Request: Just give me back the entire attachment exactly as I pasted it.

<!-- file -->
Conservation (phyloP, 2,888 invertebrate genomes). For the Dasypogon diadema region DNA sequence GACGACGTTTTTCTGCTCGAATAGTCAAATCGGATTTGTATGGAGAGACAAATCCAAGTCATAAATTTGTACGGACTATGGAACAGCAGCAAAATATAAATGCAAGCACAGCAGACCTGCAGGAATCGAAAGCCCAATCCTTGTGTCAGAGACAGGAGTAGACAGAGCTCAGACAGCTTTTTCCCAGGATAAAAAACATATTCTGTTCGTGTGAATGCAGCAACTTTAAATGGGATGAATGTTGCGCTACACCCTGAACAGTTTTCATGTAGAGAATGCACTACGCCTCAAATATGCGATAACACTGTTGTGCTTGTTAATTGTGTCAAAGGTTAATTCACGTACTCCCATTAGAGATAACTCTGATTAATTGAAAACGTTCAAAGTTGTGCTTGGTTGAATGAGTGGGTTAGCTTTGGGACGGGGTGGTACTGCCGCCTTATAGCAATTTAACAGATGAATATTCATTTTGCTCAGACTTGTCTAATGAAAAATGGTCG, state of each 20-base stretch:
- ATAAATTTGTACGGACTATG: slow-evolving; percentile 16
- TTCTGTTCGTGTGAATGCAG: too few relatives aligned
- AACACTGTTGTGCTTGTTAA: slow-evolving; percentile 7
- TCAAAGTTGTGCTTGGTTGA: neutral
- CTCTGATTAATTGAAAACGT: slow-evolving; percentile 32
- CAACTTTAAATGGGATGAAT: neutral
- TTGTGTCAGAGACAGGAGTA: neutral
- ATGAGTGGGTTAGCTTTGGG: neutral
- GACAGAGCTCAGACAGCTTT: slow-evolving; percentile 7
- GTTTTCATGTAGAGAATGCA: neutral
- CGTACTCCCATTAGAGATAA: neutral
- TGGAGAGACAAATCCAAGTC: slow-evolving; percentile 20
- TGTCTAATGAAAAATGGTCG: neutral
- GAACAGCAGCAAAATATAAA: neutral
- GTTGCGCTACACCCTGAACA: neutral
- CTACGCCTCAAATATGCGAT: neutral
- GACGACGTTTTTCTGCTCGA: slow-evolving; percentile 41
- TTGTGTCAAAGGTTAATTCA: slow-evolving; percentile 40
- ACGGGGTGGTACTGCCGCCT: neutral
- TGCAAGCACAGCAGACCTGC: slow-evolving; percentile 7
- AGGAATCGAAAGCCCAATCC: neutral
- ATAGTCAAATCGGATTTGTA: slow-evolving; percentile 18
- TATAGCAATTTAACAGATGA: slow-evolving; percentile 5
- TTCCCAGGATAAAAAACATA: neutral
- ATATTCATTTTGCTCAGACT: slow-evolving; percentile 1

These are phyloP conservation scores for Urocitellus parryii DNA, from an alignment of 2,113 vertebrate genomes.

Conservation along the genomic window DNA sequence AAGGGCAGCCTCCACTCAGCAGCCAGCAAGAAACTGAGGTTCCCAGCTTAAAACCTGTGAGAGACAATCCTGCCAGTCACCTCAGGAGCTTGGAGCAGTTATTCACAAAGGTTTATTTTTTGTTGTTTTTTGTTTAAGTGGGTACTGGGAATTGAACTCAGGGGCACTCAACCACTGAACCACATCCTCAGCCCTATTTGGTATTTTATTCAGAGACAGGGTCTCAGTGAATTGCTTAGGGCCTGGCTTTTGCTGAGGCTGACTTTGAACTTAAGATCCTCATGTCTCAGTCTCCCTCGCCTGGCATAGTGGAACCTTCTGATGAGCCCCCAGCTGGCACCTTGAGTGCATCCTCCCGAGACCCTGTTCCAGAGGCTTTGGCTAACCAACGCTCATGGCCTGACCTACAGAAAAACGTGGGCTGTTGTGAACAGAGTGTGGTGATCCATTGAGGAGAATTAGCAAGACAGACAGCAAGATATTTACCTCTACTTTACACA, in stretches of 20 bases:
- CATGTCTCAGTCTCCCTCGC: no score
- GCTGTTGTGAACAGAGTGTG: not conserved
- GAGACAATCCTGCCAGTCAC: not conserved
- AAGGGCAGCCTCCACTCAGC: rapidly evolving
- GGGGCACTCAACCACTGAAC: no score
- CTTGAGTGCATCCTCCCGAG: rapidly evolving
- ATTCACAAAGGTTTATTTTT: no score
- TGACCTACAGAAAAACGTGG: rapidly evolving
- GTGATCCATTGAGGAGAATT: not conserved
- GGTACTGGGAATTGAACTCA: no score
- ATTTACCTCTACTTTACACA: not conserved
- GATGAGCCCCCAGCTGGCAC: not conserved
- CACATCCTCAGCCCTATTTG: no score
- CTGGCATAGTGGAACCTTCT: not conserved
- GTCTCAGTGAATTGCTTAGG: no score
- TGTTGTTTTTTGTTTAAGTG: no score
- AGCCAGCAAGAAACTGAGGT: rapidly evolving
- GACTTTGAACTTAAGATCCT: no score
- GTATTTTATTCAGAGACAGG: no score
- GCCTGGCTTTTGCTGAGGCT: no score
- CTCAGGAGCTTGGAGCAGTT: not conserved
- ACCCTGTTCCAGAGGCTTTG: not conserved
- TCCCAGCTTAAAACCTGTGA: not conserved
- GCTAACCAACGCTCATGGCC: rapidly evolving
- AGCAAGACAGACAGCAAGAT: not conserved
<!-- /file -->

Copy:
Conservation (phyloP, 2,888 invertebrate genomes). For the Dasypogon diadema region DNA sequence GACGACGTTTTTCTGCTCGAATAGTCAAATCGGATTTGTATGGAGAGACAAATCCAAGTCATAAATTTGTACGGACTATGGAACAGCAGCAAAATATAAATGCAAGCACAGCAGACCTGCAGGAATCGAAAGCCCAATCCTTGTGTCAGAGACAGGAGTAGACAGAGCTCAGACAGCTTTTTCCCAGGATAAAAAACATATTCTGTTCGTGTGAATGCAGCAACTTTAAATGGGATGAATGTTGCGCTACACCCTGAACAGTTTTCATGTAGAGAATGCACTACGCCTCAAATATGCGATAACACTGTTGTGCTTGTTAATTGTGTCAAAGGTTAATTCACGTACTCCCATTAGAGATAACTCTGATTAATTGAAAACGTTCAAAGTTGTGCTTGGTTGAATGAGTGGGTTAGCTTTGGGACGGGGTGGTACTGCCGCCTTATAGCAATTTAACAGATGAATATTCATTTTGCTCAGACTTGTCTAATGAAAAATGGTCG, state of each 20-base stretch:
- ATAAATTTGTACGGACTATG: slow-evolving; percentile 16
- TTCTGTTCGTGTGAATGCAG: too few relatives aligned
- AACACTGTTGTGCTTGTTAA: slow-evolving; percentile 7
- TCAAAGTTGTGCTTGGTTGA: neutral
- CTCTGATTAATTGAAAACGT: slow-evolving; percentile 32
- CAACTTTAAATGGGATGAAT: neutral
- TTGTGTCAGAGACAGGAGTA: neutral
- ATGAGTGGGTTAGCTTTGGG: neutral
- GACAGAGCTCAGACAGCTTT: slow-evolving; percentile 7
- GTTTTCATGTAGAGAATGCA: neutral
- CGTACTCCCATTAGAGATAA: neutral
- TGGAGAGACAAATCCAAGTC: slow-evolving; percentile 20
- TGTCTAATGAAAAATGGTCG: neutral
- GAACAGCAGCAAAATATAAA: neutral
- GTTGCGCTACACCCTGAACA: neutral
- CTACGCCTCAAATATGCGAT: neutral
- GACGACGTTTTTCTGCTCGA: slow-evolving; percentile 41
- TTGTGTCAAAGGTTAATTCA: slow-evolving; percentile 40
- ACGGGGTGGTACTGCCGCCT: neutral
- TGCAAGCACAGCAGACCTGC: slow-evolving; percentile 7
- AGGAATCGAAAGCCCAATCC: neutral
- ATAGTCAAATCGGATTTGTA: slow-evolving; percentile 18
- TATAGCAATTTAACAGATGA: slow-evolving; percentile 5
- TTCCCAGGATAAAAAACATA: neutral
- ATATTCATTTTGCTCAGACT: slow-evolving; percentile 1

These are phyloP conservation scores for Urocitellus parryii DNA, from an alignment of 2,113 vertebrate genomes.

Conservation along the genomic window DNA sequence AAGGGCAGCCTCCACTCAGCAGCCAGCAAGAAACTGAGGTTCCCAGCTTAAAACCTGTGAGAGACAATCCTGCCAGTCACCTCAGGAGCTTGGAGCAGTTATTCACAAAGGTTTATTTTTTGTTGTTTTTTGTTTAAGTGGGTACTGGGAATTGAACTCAGGGGCACTCAACCACTGAACCACATCCTCAGCCCTATTTGGTATTTTATTCAGAGACAGGGTCTCAGTGAATTGCTTAGGGCCTGGCTTTTGCTGAGGCTGACTTTGAACTTAAGATCCTCATGTCTCAGTCTCCCTCGCCTGGCATAGTGGAACCTTCTGATGAGCCCCCAGCTGGCACCTTGAGTGCATCCTCCCGAGACCCTGTTCCAGAGGCTTTGGCTAACCAACGCTCATGGCCTGACCTACAGAAAAACGTGGGCTGTTGTGAACAGAGTGTGGTGATCCATTGAGGAGAATTAGCAAGACAGACAGCAAGATATTTACCTCTACTTTACACA, in stretches of 20 bases:
- CATGTCTCAGTCTCCCTCGC: no score
- GCTGTTGTGAACAGAGTGTG: not conserved
- GAGACAATCCTGCCAGTCAC: not conserved
- AAGGGCAGCCTCCACTCAGC: rapidly evolving
- GGGGCACTCAACCACTGAAC: no score
- CTTGAGTGCATCCTCCCGAG: rapidly evolving
- ATTCACAAAGGTTTATTTTT: no score
- TGACCTACAGAAAAACGTGG: rapidly evolving
- GTGATCCATTGAGGAGAATT: not conserved
- GGTACTGGGAATTGAACTCA: no score
- ATTTACCTCTACTTTACACA: not conserved
- GATGAGCCCCCAGCTGGCAC: not conserved
- CACATCCTCAGCCCTATTTG: no score
- CTGGCATAGTGGAACCTTCT: not conserved
- GTCTCAGTGAATTGCTTAGG: no score
- TGTTGTTTTTTGTTTAAGTG: no score
- AGCCAGCAAGAAACTGAGGT: rapidly evolving
- GACTTTGAACTTAAGATCCT: no score
- GTATTTTATTCAGAGACAGG: no score
- GCCTGGCTTTTGCTGAGGCT: no score
- CTCAGGAGCTTGGAGCAGTT: not conserved
- ACCCTGTTCCAGAGGCTTTG: not conserved
- TCCCAGCTTAAAACCTGTGA: not conserved
- GCTAACCAACGCTCATGGCC: rapidly evolving
- AGCAAGACAGACAGCAAGAT: not conserved